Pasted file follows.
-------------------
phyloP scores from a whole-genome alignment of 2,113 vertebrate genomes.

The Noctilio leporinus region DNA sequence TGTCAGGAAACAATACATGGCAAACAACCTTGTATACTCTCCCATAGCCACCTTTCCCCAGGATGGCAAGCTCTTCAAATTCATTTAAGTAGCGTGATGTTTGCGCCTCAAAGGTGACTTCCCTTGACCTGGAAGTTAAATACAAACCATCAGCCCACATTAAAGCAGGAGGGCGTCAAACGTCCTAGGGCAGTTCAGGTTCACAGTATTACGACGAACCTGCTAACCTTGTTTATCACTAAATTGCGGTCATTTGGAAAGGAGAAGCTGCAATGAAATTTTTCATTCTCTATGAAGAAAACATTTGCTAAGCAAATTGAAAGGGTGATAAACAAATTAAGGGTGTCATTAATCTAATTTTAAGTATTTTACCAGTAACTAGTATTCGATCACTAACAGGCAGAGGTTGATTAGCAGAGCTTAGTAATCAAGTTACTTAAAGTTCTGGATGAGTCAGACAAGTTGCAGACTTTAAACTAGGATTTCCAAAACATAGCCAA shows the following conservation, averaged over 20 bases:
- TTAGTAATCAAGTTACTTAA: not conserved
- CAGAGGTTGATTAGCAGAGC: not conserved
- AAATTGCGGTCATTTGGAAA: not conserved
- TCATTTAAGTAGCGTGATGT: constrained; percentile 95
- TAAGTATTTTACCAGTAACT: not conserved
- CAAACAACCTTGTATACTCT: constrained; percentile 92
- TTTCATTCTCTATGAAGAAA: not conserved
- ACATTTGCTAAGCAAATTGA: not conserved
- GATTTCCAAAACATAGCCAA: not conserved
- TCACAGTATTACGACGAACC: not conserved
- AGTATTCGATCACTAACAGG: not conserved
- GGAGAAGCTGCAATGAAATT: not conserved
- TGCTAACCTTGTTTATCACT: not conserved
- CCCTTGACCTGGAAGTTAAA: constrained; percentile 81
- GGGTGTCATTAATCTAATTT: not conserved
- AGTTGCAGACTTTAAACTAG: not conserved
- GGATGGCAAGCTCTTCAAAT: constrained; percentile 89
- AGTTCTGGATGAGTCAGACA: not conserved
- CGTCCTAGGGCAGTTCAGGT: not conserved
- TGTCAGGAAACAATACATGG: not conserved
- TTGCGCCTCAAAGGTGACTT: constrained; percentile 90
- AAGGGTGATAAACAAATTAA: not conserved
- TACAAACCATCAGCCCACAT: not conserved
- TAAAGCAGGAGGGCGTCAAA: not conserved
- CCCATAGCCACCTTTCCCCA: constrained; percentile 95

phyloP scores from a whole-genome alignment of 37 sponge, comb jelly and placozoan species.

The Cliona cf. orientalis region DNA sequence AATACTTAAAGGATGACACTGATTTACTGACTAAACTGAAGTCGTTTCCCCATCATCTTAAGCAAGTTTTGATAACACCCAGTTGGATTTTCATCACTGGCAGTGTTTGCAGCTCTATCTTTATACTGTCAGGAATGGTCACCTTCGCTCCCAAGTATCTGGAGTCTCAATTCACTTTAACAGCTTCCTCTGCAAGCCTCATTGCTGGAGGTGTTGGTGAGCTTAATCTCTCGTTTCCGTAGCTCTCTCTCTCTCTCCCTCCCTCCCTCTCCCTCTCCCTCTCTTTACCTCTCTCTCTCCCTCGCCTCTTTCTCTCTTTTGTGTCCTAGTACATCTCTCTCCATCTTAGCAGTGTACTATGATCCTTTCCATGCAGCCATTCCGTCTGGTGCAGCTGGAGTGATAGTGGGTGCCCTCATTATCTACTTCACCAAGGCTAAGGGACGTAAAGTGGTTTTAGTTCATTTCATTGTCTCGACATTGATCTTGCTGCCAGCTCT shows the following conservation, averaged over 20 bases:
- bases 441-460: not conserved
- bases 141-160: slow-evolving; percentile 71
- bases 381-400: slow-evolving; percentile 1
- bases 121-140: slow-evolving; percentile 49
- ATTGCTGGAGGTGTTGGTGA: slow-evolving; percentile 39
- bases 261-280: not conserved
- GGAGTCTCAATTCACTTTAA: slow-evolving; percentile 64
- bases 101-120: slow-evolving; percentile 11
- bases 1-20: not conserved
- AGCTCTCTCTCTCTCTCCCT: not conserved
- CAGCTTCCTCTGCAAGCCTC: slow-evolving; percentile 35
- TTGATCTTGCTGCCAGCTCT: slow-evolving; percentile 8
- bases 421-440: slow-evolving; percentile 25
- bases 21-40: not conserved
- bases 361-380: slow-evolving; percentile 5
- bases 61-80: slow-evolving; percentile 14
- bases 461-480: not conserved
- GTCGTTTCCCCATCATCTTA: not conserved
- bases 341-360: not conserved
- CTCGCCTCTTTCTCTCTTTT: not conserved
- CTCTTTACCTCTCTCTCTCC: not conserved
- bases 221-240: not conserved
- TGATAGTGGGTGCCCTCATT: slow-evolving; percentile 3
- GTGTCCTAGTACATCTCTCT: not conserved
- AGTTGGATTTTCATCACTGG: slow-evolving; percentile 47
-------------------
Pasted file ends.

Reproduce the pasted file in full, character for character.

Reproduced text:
phyloP scores from a whole-genome alignment of 2,113 vertebrate genomes.

The Noctilio leporinus region DNA sequence TGTCAGGAAACAATACATGGCAAACAACCTTGTATACTCTCCCATAGCCACCTTTCCCCAGGATGGCAAGCTCTTCAAATTCATTTAAGTAGCGTGATGTTTGCGCCTCAAAGGTGACTTCCCTTGACCTGGAAGTTAAATACAAACCATCAGCCCACATTAAAGCAGGAGGGCGTCAAACGTCCTAGGGCAGTTCAGGTTCACAGTATTACGACGAACCTGCTAACCTTGTTTATCACTAAATTGCGGTCATTTGGAAAGGAGAAGCTGCAATGAAATTTTTCATTCTCTATGAAGAAAACATTTGCTAAGCAAATTGAAAGGGTGATAAACAAATTAAGGGTGTCATTAATCTAATTTTAAGTATTTTACCAGTAACTAGTATTCGATCACTAACAGGCAGAGGTTGATTAGCAGAGCTTAGTAATCAAGTTACTTAAAGTTCTGGATGAGTCAGACAAGTTGCAGACTTTAAACTAGGATTTCCAAAACATAGCCAA shows the following conservation, averaged over 20 bases:
- TTAGTAATCAAGTTACTTAA: not conserved
- CAGAGGTTGATTAGCAGAGC: not conserved
- AAATTGCGGTCATTTGGAAA: not conserved
- TCATTTAAGTAGCGTGATGT: constrained; percentile 95
- TAAGTATTTTACCAGTAACT: not conserved
- CAAACAACCTTGTATACTCT: constrained; percentile 92
- TTTCATTCTCTATGAAGAAA: not conserved
- ACATTTGCTAAGCAAATTGA: not conserved
- GATTTCCAAAACATAGCCAA: not conserved
- TCACAGTATTACGACGAACC: not conserved
- AGTATTCGATCACTAACAGG: not conserved
- GGAGAAGCTGCAATGAAATT: not conserved
- TGCTAACCTTGTTTATCACT: not conserved
- CCCTTGACCTGGAAGTTAAA: constrained; percentile 81
- GGGTGTCATTAATCTAATTT: not conserved
- AGTTGCAGACTTTAAACTAG: not conserved
- GGATGGCAAGCTCTTCAAAT: constrained; percentile 89
- AGTTCTGGATGAGTCAGACA: not conserved
- CGTCCTAGGGCAGTTCAGGT: not conserved
- TGTCAGGAAACAATACATGG: not conserved
- TTGCGCCTCAAAGGTGACTT: constrained; percentile 90
- AAGGGTGATAAACAAATTAA: not conserved
- TACAAACCATCAGCCCACAT: not conserved
- TAAAGCAGGAGGGCGTCAAA: not conserved
- CCCATAGCCACCTTTCCCCA: constrained; percentile 95

phyloP scores from a whole-genome alignment of 37 sponge, comb jelly and placozoan species.

The Cliona cf. orientalis region DNA sequence AATACTTAAAGGATGACACTGATTTACTGACTAAACTGAAGTCGTTTCCCCATCATCTTAAGCAAGTTTTGATAACACCCAGTTGGATTTTCATCACTGGCAGTGTTTGCAGCTCTATCTTTATACTGTCAGGAATGGTCACCTTCGCTCCCAAGTATCTGGAGTCTCAATTCACTTTAACAGCTTCCTCTGCAAGCCTCATTGCTGGAGGTGTTGGTGAGCTTAATCTCTCGTTTCCGTAGCTCTCTCTCTCTCTCCCTCCCTCCCTCTCCCTCTCCCTCTCTTTACCTCTCTCTCTCCCTCGCCTCTTTCTCTCTTTTGTGTCCTAGTACATCTCTCTCCATCTTAGCAGTGTACTATGATCCTTTCCATGCAGCCATTCCGTCTGGTGCAGCTGGAGTGATAGTGGGTGCCCTCATTATCTACTTCACCAAGGCTAAGGGACGTAAAGTGGTTTTAGTTCATTTCATTGTCTCGACATTGATCTTGCTGCCAGCTCT shows the following conservation, averaged over 20 bases:
- bases 441-460: not conserved
- bases 141-160: slow-evolving; percentile 71
- bases 381-400: slow-evolving; percentile 1
- bases 121-140: slow-evolving; percentile 49
- ATTGCTGGAGGTGTTGGTGA: slow-evolving; percentile 39
- bases 261-280: not conserved
- GGAGTCTCAATTCACTTTAA: slow-evolving; percentile 64
- bases 101-120: slow-evolving; percentile 11
- bases 1-20: not conserved
- AGCTCTCTCTCTCTCTCCCT: not conserved
- CAGCTTCCTCTGCAAGCCTC: slow-evolving; percentile 35
- TTGATCTTGCTGCCAGCTCT: slow-evolving; percentile 8
- bases 421-440: slow-evolving; percentile 25
- bases 21-40: not conserved
- bases 361-380: slow-evolving; percentile 5
- bases 61-80: slow-evolving; percentile 14
- bases 461-480: not conserved
- GTCGTTTCCCCATCATCTTA: not conserved
- bases 341-360: not conserved
- CTCGCCTCTTTCTCTCTTTT: not conserved
- CTCTTTACCTCTCTCTCTCC: not conserved
- bases 221-240: not conserved
- TGATAGTGGGTGCCCTCATT: slow-evolving; percentile 3
- GTGTCCTAGTACATCTCTCT: not conserved
- AGTTGGATTTTCATCACTGG: slow-evolving; percentile 47